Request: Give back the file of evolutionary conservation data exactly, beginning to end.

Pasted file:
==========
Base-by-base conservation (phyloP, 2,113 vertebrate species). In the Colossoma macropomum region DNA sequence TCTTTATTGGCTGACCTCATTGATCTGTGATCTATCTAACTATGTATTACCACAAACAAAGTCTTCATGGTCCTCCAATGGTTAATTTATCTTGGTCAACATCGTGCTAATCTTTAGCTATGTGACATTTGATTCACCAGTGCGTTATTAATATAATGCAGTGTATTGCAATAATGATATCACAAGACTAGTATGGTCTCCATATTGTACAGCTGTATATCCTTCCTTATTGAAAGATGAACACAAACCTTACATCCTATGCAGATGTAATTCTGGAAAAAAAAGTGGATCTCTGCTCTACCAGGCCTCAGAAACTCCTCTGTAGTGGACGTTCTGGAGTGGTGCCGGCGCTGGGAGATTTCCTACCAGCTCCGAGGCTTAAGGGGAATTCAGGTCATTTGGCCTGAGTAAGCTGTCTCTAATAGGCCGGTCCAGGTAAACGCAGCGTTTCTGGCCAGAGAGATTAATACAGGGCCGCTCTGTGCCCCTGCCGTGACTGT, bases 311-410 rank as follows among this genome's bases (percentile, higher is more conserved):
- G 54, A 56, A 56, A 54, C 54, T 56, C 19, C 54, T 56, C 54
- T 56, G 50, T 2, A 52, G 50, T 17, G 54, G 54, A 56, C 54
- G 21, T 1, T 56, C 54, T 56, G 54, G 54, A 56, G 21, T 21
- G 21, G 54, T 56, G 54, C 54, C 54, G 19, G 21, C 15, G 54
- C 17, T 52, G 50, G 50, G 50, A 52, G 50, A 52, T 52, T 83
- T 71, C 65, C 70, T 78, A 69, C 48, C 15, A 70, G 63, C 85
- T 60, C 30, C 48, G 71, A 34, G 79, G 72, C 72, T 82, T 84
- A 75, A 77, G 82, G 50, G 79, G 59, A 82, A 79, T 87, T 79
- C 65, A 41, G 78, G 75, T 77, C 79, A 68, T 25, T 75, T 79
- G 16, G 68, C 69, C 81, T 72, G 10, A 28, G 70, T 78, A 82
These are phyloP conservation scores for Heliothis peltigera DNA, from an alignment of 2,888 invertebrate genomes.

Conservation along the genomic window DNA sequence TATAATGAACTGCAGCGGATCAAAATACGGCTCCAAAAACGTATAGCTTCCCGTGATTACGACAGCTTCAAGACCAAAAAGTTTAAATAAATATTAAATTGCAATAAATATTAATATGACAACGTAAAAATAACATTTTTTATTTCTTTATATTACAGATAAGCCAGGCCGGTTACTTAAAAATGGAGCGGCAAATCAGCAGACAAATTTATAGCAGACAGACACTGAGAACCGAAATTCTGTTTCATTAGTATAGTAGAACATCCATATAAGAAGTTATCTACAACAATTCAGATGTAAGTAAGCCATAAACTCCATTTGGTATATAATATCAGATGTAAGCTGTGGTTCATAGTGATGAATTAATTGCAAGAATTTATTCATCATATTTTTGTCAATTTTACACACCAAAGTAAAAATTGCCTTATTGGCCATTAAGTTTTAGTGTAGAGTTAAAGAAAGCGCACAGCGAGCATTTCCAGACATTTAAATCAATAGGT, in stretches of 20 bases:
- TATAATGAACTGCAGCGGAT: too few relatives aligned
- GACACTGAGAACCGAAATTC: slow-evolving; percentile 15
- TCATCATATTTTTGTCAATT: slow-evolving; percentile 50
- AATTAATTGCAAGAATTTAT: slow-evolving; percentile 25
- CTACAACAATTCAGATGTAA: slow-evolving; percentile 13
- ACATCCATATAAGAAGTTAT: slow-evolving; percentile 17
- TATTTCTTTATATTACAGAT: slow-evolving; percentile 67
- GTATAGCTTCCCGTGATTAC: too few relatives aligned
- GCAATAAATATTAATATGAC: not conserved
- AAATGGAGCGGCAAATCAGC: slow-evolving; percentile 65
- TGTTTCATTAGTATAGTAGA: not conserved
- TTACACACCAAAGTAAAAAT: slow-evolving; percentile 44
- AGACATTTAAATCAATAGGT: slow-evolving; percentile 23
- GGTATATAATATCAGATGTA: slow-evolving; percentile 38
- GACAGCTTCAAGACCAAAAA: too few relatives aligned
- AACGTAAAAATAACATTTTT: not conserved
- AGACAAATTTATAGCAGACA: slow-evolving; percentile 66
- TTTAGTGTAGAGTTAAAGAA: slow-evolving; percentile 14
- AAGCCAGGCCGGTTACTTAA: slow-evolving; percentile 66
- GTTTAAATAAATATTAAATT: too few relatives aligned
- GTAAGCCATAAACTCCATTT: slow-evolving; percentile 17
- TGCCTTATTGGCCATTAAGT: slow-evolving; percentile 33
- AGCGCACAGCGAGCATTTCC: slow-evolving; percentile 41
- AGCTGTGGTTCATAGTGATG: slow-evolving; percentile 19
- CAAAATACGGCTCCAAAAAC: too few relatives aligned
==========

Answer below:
Base-by-base conservation (phyloP, 2,113 vertebrate species). In the Colossoma macropomum region DNA sequence TCTTTATTGGCTGACCTCATTGATCTGTGATCTATCTAACTATGTATTACCACAAACAAAGTCTTCATGGTCCTCCAATGGTTAATTTATCTTGGTCAACATCGTGCTAATCTTTAGCTATGTGACATTTGATTCACCAGTGCGTTATTAATATAATGCAGTGTATTGCAATAATGATATCACAAGACTAGTATGGTCTCCATATTGTACAGCTGTATATCCTTCCTTATTGAAAGATGAACACAAACCTTACATCCTATGCAGATGTAATTCTGGAAAAAAAAGTGGATCTCTGCTCTACCAGGCCTCAGAAACTCCTCTGTAGTGGACGTTCTGGAGTGGTGCCGGCGCTGGGAGATTTCCTACCAGCTCCGAGGCTTAAGGGGAATTCAGGTCATTTGGCCTGAGTAAGCTGTCTCTAATAGGCCGGTCCAGGTAAACGCAGCGTTTCTGGCCAGAGAGATTAATACAGGGCCGCTCTGTGCCCCTGCCGTGACTGT, bases 311-410 rank as follows among this genome's bases (percentile, higher is more conserved):
- G 54, A 56, A 56, A 54, C 54, T 56, C 19, C 54, T 56, C 54
- T 56, G 50, T 2, A 52, G 50, T 17, G 54, G 54, A 56, C 54
- G 21, T 1, T 56, C 54, T 56, G 54, G 54, A 56, G 21, T 21
- G 21, G 54, T 56, G 54, C 54, C 54, G 19, G 21, C 15, G 54
- C 17, T 52, G 50, G 50, G 50, A 52, G 50, A 52, T 52, T 83
- T 71, C 65, C 70, T 78, A 69, C 48, C 15, A 70, G 63, C 85
- T 60, C 30, C 48, G 71, A 34, G 79, G 72, C 72, T 82, T 84
- A 75, A 77, G 82, G 50, G 79, G 59, A 82, A 79, T 87, T 79
- C 65, A 41, G 78, G 75, T 77, C 79, A 68, T 25, T 75, T 79
- G 16, G 68, C 69, C 81, T 72, G 10, A 28, G 70, T 78, A 82
These are phyloP conservation scores for Heliothis peltigera DNA, from an alignment of 2,888 invertebrate genomes.

Conservation along the genomic window DNA sequence TATAATGAACTGCAGCGGATCAAAATACGGCTCCAAAAACGTATAGCTTCCCGTGATTACGACAGCTTCAAGACCAAAAAGTTTAAATAAATATTAAATTGCAATAAATATTAATATGACAACGTAAAAATAACATTTTTTATTTCTTTATATTACAGATAAGCCAGGCCGGTTACTTAAAAATGGAGCGGCAAATCAGCAGACAAATTTATAGCAGACAGACACTGAGAACCGAAATTCTGTTTCATTAGTATAGTAGAACATCCATATAAGAAGTTATCTACAACAATTCAGATGTAAGTAAGCCATAAACTCCATTTGGTATATAATATCAGATGTAAGCTGTGGTTCATAGTGATGAATTAATTGCAAGAATTTATTCATCATATTTTTGTCAATTTTACACACCAAAGTAAAAATTGCCTTATTGGCCATTAAGTTTTAGTGTAGAGTTAAAGAAAGCGCACAGCGAGCATTTCCAGACATTTAAATCAATAGGT, in stretches of 20 bases:
- TATAATGAACTGCAGCGGAT: too few relatives aligned
- GACACTGAGAACCGAAATTC: slow-evolving; percentile 15
- TCATCATATTTTTGTCAATT: slow-evolving; percentile 50
- AATTAATTGCAAGAATTTAT: slow-evolving; percentile 25
- CTACAACAATTCAGATGTAA: slow-evolving; percentile 13
- ACATCCATATAAGAAGTTAT: slow-evolving; percentile 17
- TATTTCTTTATATTACAGAT: slow-evolving; percentile 67
- GTATAGCTTCCCGTGATTAC: too few relatives aligned
- GCAATAAATATTAATATGAC: not conserved
- AAATGGAGCGGCAAATCAGC: slow-evolving; percentile 65
- TGTTTCATTAGTATAGTAGA: not conserved
- TTACACACCAAAGTAAAAAT: slow-evolving; percentile 44
- AGACATTTAAATCAATAGGT: slow-evolving; percentile 23
- GGTATATAATATCAGATGTA: slow-evolving; percentile 38
- GACAGCTTCAAGACCAAAAA: too few relatives aligned
- AACGTAAAAATAACATTTTT: not conserved
- AGACAAATTTATAGCAGACA: slow-evolving; percentile 66
- TTTAGTGTAGAGTTAAAGAA: slow-evolving; percentile 14
- AAGCCAGGCCGGTTACTTAA: slow-evolving; percentile 66
- GTTTAAATAAATATTAAATT: too few relatives aligned
- GTAAGCCATAAACTCCATTT: slow-evolving; percentile 17
- TGCCTTATTGGCCATTAAGT: slow-evolving; percentile 33
- AGCGCACAGCGAGCATTTCC: slow-evolving; percentile 41
- AGCTGTGGTTCATAGTGATG: slow-evolving; percentile 19
- CAAAATACGGCTCCAAAAAC: too few relatives aligned